By Christos Minos
Translation: Alexandros Mantas
The night of Friday, 8th of December was reserved for a Greek prog metal gig, a flourishing, from every aspect, scene. The three bands, Tardive Dyskinesia, Poem and Need (in order of appearence) that were on the bill are perhaps the flagship of the aforementioned scene. All of them have recently released new albums and are in a creative period and their common live show was a mathematical certainty that would testify their progress.
Prog Over Athens was scheduled to begin at 9 p.m. at the wonderful venue of Pireaus Academy and everyone had high expectations for it. I entered the venue a few minutes after Tardive Dyskinesia had set foot on stage and I was immediately impressed by the number of the fans that were present. The music of the band was already spreading, at a great volume no less, to the attendees and since the introduction of Second Sun (the second number of their set when I entered the venue) and for a solid hour there was no slack whatsoever. The indeed good sound did its bit to highlight the heaviness of the music (the vibrations of the bass went through my body throughout their appearance) and their more technical stuff left none cold. Based on the material of their latest albums, they proved how much they have matured with the passage of time, playing modern metal which swears by bands like Mastodon and Ocean that intersects 70s influences with a enviable technical background. Songs like We are the Cancer and Triggering the Fear Factor were electrifying and the front rows of the audience were transmitting the energy to the rest of the room, an energy that was emanating from a band which lived up to this live show with absolute success.
The impact of the show of Tardive Dyskinesia went on after they walked off the stage. The music of Jethro Tull kept us company until the time had come at around 22:30 for Poem to climb the stage. The band had dropped off the radar after their promising debut album until the much-anticipated second album Skein Syndrome brought them back to the fore in a spectacular fashion. Upon this album, they set up a show embellished by a lot of tension and atmosphere and riveted the audience for a solid sixty minutes. The guitarist/vocalist George Prokopiou was in an extremely good mood who, in spite of his double duty he had taken over, was in the lead of their attempt to convince even the most demanding listener. From the starter Passive Observer onwards (a dash of Soen), their modern progressive metal with a lot of alternative references imbued with a lyrical melancholy kept us in a pleasant vigilance. The material of their second album had the lion’s share and was performed impeccably and became plain why it was so critically acclaimed. Their show peaked with the song Weakness where the crowd was appointed with the task to sing along with the band in a magnificent song which became a completely different beast when played live. Shortly before the end, Giant awoke memories from the past. For the end, the extremely technical Remission of Birth bid farewell to the audience that witnessed the huge progress the band has made and the admirable way they performed their songs.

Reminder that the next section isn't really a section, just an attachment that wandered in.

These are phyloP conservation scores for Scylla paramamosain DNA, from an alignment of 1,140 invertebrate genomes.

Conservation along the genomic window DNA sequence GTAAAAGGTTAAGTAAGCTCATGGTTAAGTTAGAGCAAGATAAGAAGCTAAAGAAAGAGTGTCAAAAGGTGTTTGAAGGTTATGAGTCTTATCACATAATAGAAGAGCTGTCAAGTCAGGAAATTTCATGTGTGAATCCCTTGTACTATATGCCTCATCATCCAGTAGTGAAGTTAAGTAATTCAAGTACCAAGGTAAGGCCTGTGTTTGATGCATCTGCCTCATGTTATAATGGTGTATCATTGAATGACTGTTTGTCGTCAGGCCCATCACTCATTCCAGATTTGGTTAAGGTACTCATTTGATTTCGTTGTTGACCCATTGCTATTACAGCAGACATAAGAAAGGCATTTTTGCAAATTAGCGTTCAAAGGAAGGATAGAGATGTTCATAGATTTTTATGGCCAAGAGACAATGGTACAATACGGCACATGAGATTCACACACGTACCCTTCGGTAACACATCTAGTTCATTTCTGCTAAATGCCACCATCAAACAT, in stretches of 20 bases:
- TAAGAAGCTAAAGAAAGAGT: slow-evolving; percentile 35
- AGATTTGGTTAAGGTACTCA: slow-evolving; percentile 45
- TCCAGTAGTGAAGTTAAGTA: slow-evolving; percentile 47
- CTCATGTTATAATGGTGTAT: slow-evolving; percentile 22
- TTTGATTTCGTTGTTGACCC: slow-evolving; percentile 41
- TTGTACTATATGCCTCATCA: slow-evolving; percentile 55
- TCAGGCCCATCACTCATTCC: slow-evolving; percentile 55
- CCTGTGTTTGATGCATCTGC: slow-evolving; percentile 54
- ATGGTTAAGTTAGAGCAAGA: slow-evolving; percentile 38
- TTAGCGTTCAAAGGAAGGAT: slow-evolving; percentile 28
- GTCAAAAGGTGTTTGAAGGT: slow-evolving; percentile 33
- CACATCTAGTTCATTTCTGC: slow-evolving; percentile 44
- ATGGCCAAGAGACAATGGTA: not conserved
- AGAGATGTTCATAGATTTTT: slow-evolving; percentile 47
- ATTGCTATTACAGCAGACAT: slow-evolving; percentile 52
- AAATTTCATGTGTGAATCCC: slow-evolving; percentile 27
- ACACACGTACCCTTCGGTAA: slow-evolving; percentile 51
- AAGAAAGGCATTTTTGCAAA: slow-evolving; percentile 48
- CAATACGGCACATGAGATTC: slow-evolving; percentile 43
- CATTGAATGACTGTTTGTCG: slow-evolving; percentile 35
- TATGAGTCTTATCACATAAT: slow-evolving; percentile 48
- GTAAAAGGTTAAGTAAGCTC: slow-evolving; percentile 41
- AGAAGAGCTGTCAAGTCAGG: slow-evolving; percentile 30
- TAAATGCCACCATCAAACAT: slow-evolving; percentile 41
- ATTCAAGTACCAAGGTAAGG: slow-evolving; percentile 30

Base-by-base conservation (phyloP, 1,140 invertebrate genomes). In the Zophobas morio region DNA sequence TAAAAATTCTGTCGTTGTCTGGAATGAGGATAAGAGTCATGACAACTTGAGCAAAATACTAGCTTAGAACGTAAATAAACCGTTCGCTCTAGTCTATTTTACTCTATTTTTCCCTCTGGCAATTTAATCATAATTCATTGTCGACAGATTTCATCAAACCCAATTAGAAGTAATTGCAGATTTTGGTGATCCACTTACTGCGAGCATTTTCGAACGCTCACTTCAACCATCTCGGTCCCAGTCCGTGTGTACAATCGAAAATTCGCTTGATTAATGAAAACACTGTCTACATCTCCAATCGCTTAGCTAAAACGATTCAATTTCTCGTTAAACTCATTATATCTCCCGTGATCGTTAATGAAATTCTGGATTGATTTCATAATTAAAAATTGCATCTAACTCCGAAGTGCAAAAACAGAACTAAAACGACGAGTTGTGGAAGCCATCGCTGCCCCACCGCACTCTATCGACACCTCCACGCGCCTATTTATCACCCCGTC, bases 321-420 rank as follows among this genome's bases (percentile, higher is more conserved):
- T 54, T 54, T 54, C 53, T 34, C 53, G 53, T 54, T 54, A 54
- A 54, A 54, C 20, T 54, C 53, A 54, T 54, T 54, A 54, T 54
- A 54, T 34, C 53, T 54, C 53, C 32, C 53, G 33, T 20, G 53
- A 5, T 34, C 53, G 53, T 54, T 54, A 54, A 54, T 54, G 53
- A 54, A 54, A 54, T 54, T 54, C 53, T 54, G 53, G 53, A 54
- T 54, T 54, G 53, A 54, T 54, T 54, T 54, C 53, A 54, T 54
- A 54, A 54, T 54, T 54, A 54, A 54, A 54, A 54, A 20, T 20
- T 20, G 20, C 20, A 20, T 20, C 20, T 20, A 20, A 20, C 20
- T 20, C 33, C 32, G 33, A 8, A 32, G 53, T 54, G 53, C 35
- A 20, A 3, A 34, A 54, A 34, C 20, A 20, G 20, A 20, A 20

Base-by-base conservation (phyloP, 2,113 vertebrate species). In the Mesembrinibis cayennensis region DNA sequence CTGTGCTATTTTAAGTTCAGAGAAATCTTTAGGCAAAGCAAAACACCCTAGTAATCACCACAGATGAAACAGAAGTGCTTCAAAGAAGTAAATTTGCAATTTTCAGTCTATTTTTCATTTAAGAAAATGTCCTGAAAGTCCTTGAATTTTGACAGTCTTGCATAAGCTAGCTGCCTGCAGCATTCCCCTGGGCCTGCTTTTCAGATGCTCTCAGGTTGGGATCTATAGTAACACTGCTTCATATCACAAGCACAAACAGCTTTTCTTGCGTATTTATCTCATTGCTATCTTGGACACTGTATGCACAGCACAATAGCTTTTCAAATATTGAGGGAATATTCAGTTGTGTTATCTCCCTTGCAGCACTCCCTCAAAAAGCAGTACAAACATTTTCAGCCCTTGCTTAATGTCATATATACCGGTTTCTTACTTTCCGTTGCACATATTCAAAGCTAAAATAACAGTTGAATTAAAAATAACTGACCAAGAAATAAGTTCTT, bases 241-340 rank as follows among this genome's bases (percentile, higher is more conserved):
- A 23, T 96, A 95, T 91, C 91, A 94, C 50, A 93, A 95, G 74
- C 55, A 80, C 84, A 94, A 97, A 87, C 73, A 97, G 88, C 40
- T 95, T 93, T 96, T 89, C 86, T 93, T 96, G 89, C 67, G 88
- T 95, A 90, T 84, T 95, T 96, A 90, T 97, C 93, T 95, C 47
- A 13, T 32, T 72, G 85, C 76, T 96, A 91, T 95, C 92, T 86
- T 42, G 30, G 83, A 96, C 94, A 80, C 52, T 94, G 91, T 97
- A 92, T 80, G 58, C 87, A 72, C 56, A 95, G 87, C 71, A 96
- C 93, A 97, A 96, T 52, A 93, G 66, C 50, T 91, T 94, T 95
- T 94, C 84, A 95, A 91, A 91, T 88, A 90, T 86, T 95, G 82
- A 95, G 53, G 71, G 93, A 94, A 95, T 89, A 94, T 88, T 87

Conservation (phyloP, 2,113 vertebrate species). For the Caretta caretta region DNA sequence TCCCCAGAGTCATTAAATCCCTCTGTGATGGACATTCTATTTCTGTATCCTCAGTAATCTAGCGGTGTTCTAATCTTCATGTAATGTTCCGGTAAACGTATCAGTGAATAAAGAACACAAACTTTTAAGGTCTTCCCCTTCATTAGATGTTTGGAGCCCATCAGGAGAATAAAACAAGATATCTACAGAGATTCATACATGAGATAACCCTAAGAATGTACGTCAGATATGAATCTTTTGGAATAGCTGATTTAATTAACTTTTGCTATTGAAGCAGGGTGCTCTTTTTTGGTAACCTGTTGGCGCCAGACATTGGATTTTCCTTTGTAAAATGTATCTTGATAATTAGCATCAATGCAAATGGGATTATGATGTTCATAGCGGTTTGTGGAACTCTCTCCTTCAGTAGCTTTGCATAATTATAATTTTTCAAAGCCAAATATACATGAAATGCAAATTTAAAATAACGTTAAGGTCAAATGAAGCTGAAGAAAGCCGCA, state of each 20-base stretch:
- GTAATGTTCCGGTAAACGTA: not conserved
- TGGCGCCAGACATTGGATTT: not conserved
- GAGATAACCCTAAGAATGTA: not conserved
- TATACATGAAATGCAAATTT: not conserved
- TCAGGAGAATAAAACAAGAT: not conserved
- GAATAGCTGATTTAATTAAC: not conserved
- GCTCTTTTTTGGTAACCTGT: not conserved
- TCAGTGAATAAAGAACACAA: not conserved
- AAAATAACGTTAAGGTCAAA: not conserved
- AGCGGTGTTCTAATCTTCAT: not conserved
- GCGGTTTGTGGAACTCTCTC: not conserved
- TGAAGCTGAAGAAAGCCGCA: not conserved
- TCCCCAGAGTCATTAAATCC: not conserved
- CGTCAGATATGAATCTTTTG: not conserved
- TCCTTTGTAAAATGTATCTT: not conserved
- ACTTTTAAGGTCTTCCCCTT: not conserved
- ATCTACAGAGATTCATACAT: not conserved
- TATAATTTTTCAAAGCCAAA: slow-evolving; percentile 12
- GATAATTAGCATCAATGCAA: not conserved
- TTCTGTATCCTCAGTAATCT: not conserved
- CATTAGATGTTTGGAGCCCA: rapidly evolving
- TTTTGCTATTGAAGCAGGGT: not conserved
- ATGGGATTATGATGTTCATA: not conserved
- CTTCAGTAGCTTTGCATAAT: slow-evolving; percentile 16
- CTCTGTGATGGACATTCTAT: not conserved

It was approaching 23:30 and the time had come for the show of Need. With four albums under their belt (one of them was released this year) that stand out, the band is in good form. For one last time the set-up changes on the stage were taking place and the logo of Poem gave its place to the one of Need and everything was ready for the show of the last band of the night. I had already chanced to see them and admire them as the support band of Fates Warning and my certainty that they would put on an equally good show was proved to be right. The band started things off with Rememory off their amazing album they put out this year which was the beginning of an exciting journey into the modern progressive metal this band so worthily represents. John V.’s Dreaming Neon Black T-Shirt was a source of extra delight for me while Need dazzled me for one more time. Songs from the masterpiece Orvam escalated the enjoyment of listening to modern progressive metal which balances between the standard acts of the genre and the extreme references that honed to perfection this successful breeding. It is riveting to see the band on stage and the very good musicians who are dedicated body and soul to play their parts as the songs demand, with their guitarist as the man on the helm. No disservice to the rest of the band members but seeing Ravaya on stage unleashing his skillful playing while communicating with the audience is a unique feeling. A fan from the Netherlands (an impressive number of fans outside Greece had come to attend the show and kudos to all three bands for feeling obligated to make special mention of them) told me that he may be the top guitarist in Greece. An awesome show that overcame some hitches (there was a problem with the sound of the keyboards at times and Anthony was struggling to set things right while performing his demanding part) and came to its end with the epic Hegaimas. The moment when the crowd was singing in unison with raised fists “Freedom” I think was the summit of the night.
Half an hour past midnight the whole venture was completed. A sweet feeling was lingering that three Greek bands pulled off to put so many people on the ground who left totally satisfied with what they had witnessed. All of the band members assembled on the stage for photos, underlining the respect and admiration they have for each other. The lights were gone and the people were asking from the musicians to sign their albums and we left (with additions for our CD-collection) with a smile flickering on our face that the Greek scene seems to be stronger than ever.
Photos: George Kyriakidis